Fla. children need care

If 96 legislators agree, a special legislative session may be called to discuss the Florida Kidcare program's waiting list.


Published: Tuesday, January 27, 2004 at 6:01 a.m.
Last Modified: Monday, January 26, 2004 at 10:01 p.m.
Some kids at a Pizzo Elementary School, in Tampa, are trying to collect 1 million pennies for a school project. They sent off letters to famous people - including Gov. Jeb Bush - but didn't receive a reply from any of them.
"The governor was very concerned when he read about this," Bunny Hanley, director of citizen affairs, told The Tampa Tribune. "Letters from children are very important to him, and he wants to know what happened."
Perhaps the 100,000 Florida children of poor, impoverished families who are on a waiting list for health care might try penning the governor. The Legislature froze enrollment July 1 in the KidCare program, and an estimated 2,000 children a month are added to the list as a result.
For premiums of between $15 and $100 a month, depending on income, families that make just above the poverty level (about $36,000 a year for a family of four) can obtain medical coverage for their children that they could not otherwise afford.
Bush's 2004-2005 budget - which recommends a tax cut, including a $91 million savings for the owners of large amounts of stocks and bonds - proposes enough funding to reduce the waiting list by only 10 percent.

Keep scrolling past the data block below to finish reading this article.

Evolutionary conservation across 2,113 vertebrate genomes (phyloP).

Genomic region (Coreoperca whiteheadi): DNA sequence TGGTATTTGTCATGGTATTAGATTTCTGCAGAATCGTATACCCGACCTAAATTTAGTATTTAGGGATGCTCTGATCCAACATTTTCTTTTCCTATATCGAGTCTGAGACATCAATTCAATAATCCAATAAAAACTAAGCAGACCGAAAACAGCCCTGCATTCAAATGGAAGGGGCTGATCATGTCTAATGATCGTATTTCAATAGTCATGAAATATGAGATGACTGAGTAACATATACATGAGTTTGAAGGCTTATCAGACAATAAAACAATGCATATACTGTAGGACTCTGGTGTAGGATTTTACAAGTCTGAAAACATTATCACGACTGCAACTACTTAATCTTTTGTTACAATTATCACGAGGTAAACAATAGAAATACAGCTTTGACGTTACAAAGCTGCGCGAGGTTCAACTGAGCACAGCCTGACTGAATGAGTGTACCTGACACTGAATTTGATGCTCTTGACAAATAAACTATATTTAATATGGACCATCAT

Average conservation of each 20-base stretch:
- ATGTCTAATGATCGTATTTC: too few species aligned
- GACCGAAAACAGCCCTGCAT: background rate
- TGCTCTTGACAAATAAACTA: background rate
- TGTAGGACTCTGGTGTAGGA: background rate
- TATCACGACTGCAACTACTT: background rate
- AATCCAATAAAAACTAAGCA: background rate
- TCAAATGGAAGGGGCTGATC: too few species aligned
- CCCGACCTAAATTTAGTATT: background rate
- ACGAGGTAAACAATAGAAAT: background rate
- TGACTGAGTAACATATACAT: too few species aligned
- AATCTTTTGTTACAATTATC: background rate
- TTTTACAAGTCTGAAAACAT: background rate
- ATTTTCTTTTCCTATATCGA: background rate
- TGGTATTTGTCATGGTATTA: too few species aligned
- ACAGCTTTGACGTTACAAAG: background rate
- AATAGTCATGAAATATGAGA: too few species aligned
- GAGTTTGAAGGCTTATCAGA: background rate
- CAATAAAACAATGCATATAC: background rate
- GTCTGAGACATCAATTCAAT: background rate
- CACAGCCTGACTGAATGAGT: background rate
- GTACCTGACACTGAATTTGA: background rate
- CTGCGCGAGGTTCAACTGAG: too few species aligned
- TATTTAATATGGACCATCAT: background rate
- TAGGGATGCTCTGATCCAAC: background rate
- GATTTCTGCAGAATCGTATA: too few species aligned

Sen. Ron Klein, D-Delray Beach, said the KidCare program is "a simple, cost-effective solution," and it was "immoral" not to do something about reducing the list.
Klein said that many of the children on the waiting list "will ultimately be served by emergency rooms and other last-resort providers. This is not only the most inhumane, but the least cost-effective way to contain health-care costs."
Klein, the Senate Democratic leader, and other Senate Democrats, noted that the state recently received more than $400 million from Congress to help with health care costs, but can't use the money for the children's health care because the Legislature has capped enrollment.
The KidCare program started in Florida in 1990 as a bipartisan answer of what to do for families that made too much money to qualify for Medicaid, but didn't make enough to buy health insurance for their children. Florida's program became a model for a federal program now used in all other states. Florida receives federal funds for the program on more than a two-for-one matching grant.
Democratic legislators are forcing the Republican legislative leadership's hand. They collected enough signatures to activate an obscure law that's been used only three times before. Now, the Secretary of State's Office must ask all 160 legislators this week, in writing, if they are willing to participate in a special session to address the backlog. If 96 agree, the session will be called.
Legislators will have to go on record for or against a special session. Republican legislative leaders are downplaying the urgency, saying the waiting list can wait until March's regular session.
Of course, there was no talk about waiting for the regular session last year when Bush wanted a $310 million appropriation to bring the Scripps Research Institute to Florida. Isn't the health of Florida's children as important?
"We have the money," said Rep. Doug Wiles, D-St. Augustine, leader of the House Democrats. "Now we're waiting to see if the Republicans have the will."
So are 100,000-plus Florida children.

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